Written by Sunny Glynn Crockett-Fullhart, Highland Homes’ Admin Assistant\n\n*Photo by Hayley Anderson\n\nEveryone will tell you to not worry about bad decisions, because you learn from every mistake. I wouldn’t call buying a fixer upper that I fell in love with, instead of new Florida real estate, a mistake, just something that I should have never tried to tackle.\n\nMy husband and I bought our first house together a few months before we got married. After a month of looking we found what we thought was the PERFECT house. It was over 2,000 square feet, on a third of an acre, close to everything, had a HUGE kitchen, and was built in 1954 with plenty of character. There were a few things that needed to be done to make it what we wanted, but we knew it “wasn’t going to be that hard쳌 to fix it. That statement would come back to bite us in places we didn’t want to be bitten.\n\nI’ll start with a list of repairs that we wanted to immediately make. Hey, we had gotten the first-time-home-buyer tax credit. $8,000 was enough to do what we wanted, right? We needed to put walls around the master bathroom because it was completely open to the master bedroom, and add more counter space and a new sink and faucet for the kitchen. We needed to buy a washer and gas dryer and refrigerator. We needed paint for the utility room floor and the outside of the house. We needed to overhaul the bathrooms and kitchen, eventually. We needed a new privacy fence. That’s about it. It still doesn’t seem like a lot.\n\nNow, let’s take all that, and talk about what we really did. We bought a washing machine, gas dryer, refrigerator, kitchen sink, and faucet. We bought paint for the utility room floor. We decided to paint the living room, for fun, and we also decided to paint what was going to be our guest room. That doesn’t seem like that much, and truly it wasn’t. Here’s where things started going wrong\n\nMy husband started in on our master bathroom. We were going to wall it in. It was one of the first things on our list to do, so about two-and-a-half weeks after moving in, he took a crowbar to the trim and wood around the bathtub, and the baseboard. During this process, he got a devastating phone call. His grandfather had passed away. I was alone in our fixer upper with holes under the bathtub, while my poor husband had to travel to Indiana alone.\n\nI think that this is probably what started our downward spiral into realizing that this maybe wasn’t a task we should have taken on. On top of that, we got a leak in the roof a month after moving in. Then, a few months later, our air/heat stopped working. We were eight months into our house, and three months into our marriage, and we were just DONE.\n\nThrown on top of that, we have two dogs and a cat that all shed, profusely. We also had to buy a new car and pay for a lot of our wedding and our honeymoon. So we are trying to keep up with fur balls, general cleaning, repairing the house, and working on figuring out finances for the first time as a couple. I think, had we have known how hard this all was going to be, we wouldn’t have taken it on.\n\nWe have one more year that we have to live in the house before we can sell it without giving back the tax credit we got for buying it, and I think we’ve decided to build a home. This has nothing to do with the fact that I now work for a central Florida home builder. This is something we have been thinking about for about a year now. I just sit back and weigh the pros and cons of being a somewhat newly married couple, and what we want for ourselves, and it just makes sense.\n\nSo this time, I’m building. I want to know what I’m getting into. I want to have the layout that I want. I want to have the kitchen that I want. I want to have the bathrooms that I want. I want the flooring that I want. And, I want all of this at the same time and to not have to do it myself. If it takes paying a little extra to have it, I’m to the point in which I’m willing to do that.\n\nI did my research even before I was working for Highland Homes, and they have always been the top builder on my list. They are affordable, have many programs for struggling incomes, and have great quality homes. Also, they have affordable, annual HOA fees. And, they have an associated company that will build any of their plans, with the same great features and finance options, outside of a community on your own lot.\n\nFor people who don’t want to wait for a house to be built, there are some great houses out there that are “move in ready." Most builders, Highland Homes included, always have a few completed inventory homes on hand. So, there are many options for Lakeland homes for just about everyone.\n\nThere are pros and cons to any decision you make. I just know that what I’m looking for out there is custom, quality, and as little stress as possible. Homeownership is stressful in general, but I feel that building a home will take away the long term frustration of dealing with an old house. It’s something I have to do for my health and sanity.\n\nIf you’re in the market, I would recommend really looking at your options and deciding what’s best for you. A house is one of the biggest decisions you will ever make in your life. You need to make a decision that will not cause you a lot of stress in the future. Make sure you research every detail you can, ask as many people as you can, and truly think about your decision. Take it from someone who has learned from a personally bad decision; make sure it’s right before you dive in.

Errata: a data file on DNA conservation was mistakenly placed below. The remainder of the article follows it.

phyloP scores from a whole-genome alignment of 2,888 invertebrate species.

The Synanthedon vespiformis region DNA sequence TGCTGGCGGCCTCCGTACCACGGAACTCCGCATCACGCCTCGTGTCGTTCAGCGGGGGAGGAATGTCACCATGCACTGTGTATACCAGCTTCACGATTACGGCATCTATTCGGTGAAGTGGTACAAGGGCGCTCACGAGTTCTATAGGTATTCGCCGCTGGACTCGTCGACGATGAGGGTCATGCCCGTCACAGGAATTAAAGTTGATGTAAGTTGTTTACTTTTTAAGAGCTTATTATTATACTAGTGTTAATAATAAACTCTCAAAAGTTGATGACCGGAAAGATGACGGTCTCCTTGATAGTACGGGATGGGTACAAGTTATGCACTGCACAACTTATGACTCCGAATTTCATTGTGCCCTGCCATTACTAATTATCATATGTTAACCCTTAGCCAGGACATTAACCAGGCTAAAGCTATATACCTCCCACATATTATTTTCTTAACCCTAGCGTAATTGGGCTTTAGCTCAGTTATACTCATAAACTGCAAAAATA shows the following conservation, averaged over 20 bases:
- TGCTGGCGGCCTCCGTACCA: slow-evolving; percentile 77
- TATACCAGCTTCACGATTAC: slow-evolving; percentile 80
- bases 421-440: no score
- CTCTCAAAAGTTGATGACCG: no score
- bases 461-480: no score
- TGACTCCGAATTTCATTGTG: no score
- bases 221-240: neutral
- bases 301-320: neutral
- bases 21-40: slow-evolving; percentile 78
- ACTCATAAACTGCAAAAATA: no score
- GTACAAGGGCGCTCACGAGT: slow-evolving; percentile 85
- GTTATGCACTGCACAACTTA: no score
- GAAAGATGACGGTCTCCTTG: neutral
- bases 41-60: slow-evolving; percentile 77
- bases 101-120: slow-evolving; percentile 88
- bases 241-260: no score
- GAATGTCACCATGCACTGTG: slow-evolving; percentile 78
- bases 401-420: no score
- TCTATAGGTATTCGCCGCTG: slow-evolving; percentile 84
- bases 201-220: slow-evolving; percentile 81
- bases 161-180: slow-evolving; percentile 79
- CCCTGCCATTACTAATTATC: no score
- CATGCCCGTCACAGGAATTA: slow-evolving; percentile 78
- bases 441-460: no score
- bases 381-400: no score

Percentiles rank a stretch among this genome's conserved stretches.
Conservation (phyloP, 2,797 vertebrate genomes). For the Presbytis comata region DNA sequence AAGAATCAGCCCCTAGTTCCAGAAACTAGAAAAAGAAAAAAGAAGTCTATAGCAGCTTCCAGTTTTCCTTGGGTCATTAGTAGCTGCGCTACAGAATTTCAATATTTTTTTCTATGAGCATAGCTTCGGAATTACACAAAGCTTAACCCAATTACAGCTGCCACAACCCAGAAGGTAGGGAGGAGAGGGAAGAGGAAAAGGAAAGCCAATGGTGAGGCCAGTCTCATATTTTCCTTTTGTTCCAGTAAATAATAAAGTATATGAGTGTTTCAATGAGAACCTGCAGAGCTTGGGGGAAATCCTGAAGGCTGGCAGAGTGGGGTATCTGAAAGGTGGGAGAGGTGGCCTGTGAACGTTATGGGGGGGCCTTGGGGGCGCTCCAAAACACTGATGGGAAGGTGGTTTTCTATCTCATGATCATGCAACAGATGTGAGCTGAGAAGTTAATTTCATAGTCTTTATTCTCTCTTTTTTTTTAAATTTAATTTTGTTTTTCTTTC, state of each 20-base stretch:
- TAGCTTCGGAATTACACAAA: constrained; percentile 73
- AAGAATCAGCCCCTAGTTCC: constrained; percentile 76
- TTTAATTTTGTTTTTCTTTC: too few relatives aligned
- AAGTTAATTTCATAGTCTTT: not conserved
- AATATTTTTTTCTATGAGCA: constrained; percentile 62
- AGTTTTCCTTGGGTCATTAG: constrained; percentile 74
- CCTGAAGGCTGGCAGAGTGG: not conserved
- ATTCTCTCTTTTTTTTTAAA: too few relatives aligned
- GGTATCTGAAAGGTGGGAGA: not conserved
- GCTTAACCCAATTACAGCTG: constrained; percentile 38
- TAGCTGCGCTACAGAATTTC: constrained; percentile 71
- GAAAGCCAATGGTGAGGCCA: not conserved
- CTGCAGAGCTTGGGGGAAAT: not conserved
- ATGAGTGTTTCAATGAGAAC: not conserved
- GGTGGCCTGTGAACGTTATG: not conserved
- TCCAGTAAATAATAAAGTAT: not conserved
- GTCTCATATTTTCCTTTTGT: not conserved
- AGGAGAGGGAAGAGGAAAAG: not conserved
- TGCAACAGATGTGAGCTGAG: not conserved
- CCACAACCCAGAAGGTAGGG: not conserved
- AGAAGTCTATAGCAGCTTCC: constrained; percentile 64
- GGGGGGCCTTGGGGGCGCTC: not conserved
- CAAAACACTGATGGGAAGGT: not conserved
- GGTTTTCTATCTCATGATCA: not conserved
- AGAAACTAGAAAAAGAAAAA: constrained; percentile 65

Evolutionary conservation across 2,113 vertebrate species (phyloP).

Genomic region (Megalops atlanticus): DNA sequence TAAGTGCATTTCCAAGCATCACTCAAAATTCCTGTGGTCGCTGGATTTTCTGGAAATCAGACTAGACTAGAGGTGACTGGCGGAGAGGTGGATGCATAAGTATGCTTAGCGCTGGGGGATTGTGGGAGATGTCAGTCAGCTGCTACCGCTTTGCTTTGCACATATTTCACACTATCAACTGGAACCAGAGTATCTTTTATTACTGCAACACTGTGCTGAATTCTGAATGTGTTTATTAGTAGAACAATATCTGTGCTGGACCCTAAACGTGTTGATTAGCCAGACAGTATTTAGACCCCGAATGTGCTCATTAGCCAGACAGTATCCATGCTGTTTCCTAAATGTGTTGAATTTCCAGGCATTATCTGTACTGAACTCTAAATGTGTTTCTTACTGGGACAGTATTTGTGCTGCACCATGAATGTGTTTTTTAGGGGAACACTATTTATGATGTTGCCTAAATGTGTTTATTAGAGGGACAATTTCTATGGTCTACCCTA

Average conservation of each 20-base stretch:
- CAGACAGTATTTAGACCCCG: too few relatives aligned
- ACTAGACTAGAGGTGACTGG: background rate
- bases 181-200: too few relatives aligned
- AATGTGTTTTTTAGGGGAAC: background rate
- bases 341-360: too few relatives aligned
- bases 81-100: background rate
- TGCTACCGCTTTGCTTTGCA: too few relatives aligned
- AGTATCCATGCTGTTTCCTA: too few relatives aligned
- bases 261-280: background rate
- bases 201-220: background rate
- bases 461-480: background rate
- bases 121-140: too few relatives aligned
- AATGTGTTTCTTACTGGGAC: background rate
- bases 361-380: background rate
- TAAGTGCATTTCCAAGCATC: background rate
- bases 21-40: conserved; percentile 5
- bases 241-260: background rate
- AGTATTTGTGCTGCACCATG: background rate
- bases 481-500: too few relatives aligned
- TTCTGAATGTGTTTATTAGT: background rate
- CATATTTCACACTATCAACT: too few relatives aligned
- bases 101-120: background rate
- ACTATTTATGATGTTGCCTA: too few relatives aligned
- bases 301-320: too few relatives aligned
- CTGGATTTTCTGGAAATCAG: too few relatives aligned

Location, home designs, features and prices are subject to change without notice. We are pledged to the letter and spirit of the U.S. policy for the achievment of equal housing opportunity throughout the Nation. We encourage and support an affirmative marketing program in which there are no barriers to obtaining housing because of race, color, religion, sex, handicap, familial status or national origin.TP